Best New French Books for 2019

France has had its share of contributing the best literature in the world. Who could ever forget the likes of Victor Hugo and Jules Verne whose works have become famous worldwide. A new generation of French writers are hoping to follow in their footsteps and have written novels that have gotten attention outside France. Here are five of these best new titles to come from France.

About Time: A Visual Memoir around the Clock by Vahram Muratyan

This book is a visual memoir inspired by Muratyan’s travels around the world. About Time is a meditation and a celebration at the same time of how we spend our lives. The author walks us through his experiences in a funny, chic and thought-provoking way as it reminds us how our experiences can influence or define relationships, what kind of memories it will leave behind and determine if your dreams will be nightmares or not.

Birth of a Bridge by Maylis de Kerangal

The novel is set in a fictional California town called Coca. John “Boa” Johnson is the town’s newly-elected Mayor and his goal is to re-invent the town based on his experience during a trip to Dubai where he saw the grand landscape, particularly the construction of a bridge the world has ever seen. Of course this bridge is more than just a structure that would make Coca prosper, but also a symbol. Its completion would be the embodiment of America and what it is all about, its progress, ambition and triumph of engineering.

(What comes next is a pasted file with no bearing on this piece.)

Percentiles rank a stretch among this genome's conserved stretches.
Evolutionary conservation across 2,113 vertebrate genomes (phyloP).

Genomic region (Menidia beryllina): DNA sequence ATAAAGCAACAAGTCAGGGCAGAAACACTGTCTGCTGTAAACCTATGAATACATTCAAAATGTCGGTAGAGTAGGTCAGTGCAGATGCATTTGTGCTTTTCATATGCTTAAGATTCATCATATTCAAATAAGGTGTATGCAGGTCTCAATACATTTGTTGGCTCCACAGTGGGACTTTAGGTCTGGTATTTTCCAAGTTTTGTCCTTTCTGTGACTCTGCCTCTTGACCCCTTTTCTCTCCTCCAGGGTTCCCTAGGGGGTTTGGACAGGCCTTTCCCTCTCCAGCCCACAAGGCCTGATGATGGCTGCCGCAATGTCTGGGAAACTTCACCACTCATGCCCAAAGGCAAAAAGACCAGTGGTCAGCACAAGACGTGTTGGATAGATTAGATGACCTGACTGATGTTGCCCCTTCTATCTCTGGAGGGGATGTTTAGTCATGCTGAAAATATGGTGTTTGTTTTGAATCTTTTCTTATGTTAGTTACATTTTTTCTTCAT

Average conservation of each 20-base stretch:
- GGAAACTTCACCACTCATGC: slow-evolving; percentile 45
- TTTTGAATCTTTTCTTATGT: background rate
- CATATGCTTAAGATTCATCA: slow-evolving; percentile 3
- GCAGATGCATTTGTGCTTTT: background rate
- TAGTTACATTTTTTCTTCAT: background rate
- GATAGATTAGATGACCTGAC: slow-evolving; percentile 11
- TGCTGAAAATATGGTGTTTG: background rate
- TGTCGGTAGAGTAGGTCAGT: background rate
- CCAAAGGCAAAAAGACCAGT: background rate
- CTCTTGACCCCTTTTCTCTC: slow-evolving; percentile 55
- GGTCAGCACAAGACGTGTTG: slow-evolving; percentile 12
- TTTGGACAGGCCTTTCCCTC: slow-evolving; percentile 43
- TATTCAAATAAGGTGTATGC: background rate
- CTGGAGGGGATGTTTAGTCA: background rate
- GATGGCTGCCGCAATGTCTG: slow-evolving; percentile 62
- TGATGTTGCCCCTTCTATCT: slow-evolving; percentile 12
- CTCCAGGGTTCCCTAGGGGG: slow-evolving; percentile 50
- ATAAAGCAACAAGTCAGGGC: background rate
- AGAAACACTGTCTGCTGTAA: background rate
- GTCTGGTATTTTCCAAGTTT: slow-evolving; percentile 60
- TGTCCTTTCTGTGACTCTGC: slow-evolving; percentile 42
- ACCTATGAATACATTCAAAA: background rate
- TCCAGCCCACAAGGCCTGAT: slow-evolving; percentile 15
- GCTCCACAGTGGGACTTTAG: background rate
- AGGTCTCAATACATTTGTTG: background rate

A Theory of a Drone by Gregoire Chamayou

Written by philosopher Gregoire Chamayou all about (you guessed it, drones). Drones or Unmanned Aerial Vehicles (UAV’s) have become a staple in the ongoing War on Terror. They have been used in carrying out missions considered dangerous to humans. Although its users (the government) considers them cost-effective and “safe,” it is not perfect as evidenced by occasional collateral damages incurred when non-combatants get caught along with the intended target. In this book, Chamayou analyzes how these drones have revolutionized warfare and look into its moral and legal implications; considering a war can be fought behind a computer screen, by remote control without fear of getting hurt or killed but unaware that there could be those who would be caught in the attack.

Limonov by Emmanuel Carrere

This is a pseudo-biographical novel of Eduard Limonov, a Russian political figure as well as a man of letters. The novel looks into every aspect of Limonov’s life from his younger days to his climb to power which is fraught with obstacles along the way. He is a subtle and loyal figure with a tendency to become violent when he gets frustrated. He is someone who is judged depending on one’s perspective. He may a hero to some, a villain to others. But this book is not just about Limonov, but serves as reflection of Russia’s history since the end of World War II.

The Memory of an Elephant: An Unforgettable Journey by Sophie Strady

The children’s book is about a place where animals have human-like qualities. To be specific, it centers on an elephant named Marcel who is writing an encyclopedia filled with facts he recalls from his incredible memory, something elephants are famous for. Besides facts, his encyclopedia also contains parts of his life story as he recalled all his experiences, emphasizing the significance of his surroundings and how beautiful life is being surrounded by nature and all its splendor.